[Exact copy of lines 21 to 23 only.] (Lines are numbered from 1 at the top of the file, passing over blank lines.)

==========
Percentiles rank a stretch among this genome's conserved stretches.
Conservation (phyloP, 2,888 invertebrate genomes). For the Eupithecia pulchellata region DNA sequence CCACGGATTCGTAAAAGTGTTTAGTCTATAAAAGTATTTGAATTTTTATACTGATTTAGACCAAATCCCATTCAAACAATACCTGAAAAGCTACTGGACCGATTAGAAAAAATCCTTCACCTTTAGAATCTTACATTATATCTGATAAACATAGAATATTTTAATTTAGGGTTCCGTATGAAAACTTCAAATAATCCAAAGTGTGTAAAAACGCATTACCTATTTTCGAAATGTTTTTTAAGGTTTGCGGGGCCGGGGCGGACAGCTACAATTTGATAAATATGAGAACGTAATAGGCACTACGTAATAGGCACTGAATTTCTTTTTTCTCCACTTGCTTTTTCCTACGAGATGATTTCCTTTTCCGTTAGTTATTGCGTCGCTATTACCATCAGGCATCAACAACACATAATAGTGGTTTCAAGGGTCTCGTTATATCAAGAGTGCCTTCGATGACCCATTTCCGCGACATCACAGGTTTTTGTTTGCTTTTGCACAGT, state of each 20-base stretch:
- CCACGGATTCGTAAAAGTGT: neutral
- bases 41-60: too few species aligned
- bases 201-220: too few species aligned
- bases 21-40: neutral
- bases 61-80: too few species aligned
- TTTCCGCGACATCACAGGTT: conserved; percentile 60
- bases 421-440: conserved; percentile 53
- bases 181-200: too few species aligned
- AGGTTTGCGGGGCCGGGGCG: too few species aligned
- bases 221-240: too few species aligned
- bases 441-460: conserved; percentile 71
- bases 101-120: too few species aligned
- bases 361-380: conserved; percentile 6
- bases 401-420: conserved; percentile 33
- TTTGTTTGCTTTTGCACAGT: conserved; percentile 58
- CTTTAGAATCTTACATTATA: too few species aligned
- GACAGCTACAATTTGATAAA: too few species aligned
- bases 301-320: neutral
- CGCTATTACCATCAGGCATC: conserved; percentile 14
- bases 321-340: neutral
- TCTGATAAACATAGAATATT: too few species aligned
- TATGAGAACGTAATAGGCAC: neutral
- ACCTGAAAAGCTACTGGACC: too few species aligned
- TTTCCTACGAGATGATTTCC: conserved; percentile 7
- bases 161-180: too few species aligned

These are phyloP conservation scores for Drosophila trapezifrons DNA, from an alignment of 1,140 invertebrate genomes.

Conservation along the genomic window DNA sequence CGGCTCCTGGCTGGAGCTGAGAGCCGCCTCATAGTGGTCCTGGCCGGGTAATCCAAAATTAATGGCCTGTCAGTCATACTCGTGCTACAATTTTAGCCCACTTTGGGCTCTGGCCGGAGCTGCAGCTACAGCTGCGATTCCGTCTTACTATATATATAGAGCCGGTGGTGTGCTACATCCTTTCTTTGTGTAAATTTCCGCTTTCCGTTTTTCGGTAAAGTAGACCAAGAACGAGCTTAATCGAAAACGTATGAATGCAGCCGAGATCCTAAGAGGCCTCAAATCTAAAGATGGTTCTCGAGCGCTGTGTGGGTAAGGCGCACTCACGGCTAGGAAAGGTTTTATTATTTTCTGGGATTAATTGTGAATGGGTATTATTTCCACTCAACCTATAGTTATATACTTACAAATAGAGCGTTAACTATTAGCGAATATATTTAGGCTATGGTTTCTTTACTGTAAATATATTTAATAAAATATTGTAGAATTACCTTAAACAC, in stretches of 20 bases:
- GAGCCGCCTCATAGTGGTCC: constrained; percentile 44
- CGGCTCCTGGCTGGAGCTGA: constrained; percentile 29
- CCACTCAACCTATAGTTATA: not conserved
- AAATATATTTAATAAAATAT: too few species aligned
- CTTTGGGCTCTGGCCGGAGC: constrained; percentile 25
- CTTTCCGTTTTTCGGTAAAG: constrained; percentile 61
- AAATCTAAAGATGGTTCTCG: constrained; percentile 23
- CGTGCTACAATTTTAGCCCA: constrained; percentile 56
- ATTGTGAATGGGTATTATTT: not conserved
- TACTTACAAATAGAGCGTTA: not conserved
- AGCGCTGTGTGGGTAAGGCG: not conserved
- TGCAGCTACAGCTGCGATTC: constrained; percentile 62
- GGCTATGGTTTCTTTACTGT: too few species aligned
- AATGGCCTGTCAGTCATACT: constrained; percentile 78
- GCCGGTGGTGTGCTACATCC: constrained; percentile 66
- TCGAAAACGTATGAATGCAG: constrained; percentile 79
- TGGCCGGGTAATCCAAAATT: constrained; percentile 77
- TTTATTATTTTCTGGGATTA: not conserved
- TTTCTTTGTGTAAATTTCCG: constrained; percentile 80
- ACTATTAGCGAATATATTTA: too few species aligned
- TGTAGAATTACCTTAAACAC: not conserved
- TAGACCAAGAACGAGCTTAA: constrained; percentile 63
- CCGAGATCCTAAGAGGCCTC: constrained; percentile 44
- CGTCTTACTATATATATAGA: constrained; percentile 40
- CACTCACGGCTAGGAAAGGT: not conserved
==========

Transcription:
- CGCTATTACCATCAGGCATC: conserved; percentile 14
- bases 321-340: neutral
- TCTGATAAACATAGAATATT: too few species aligned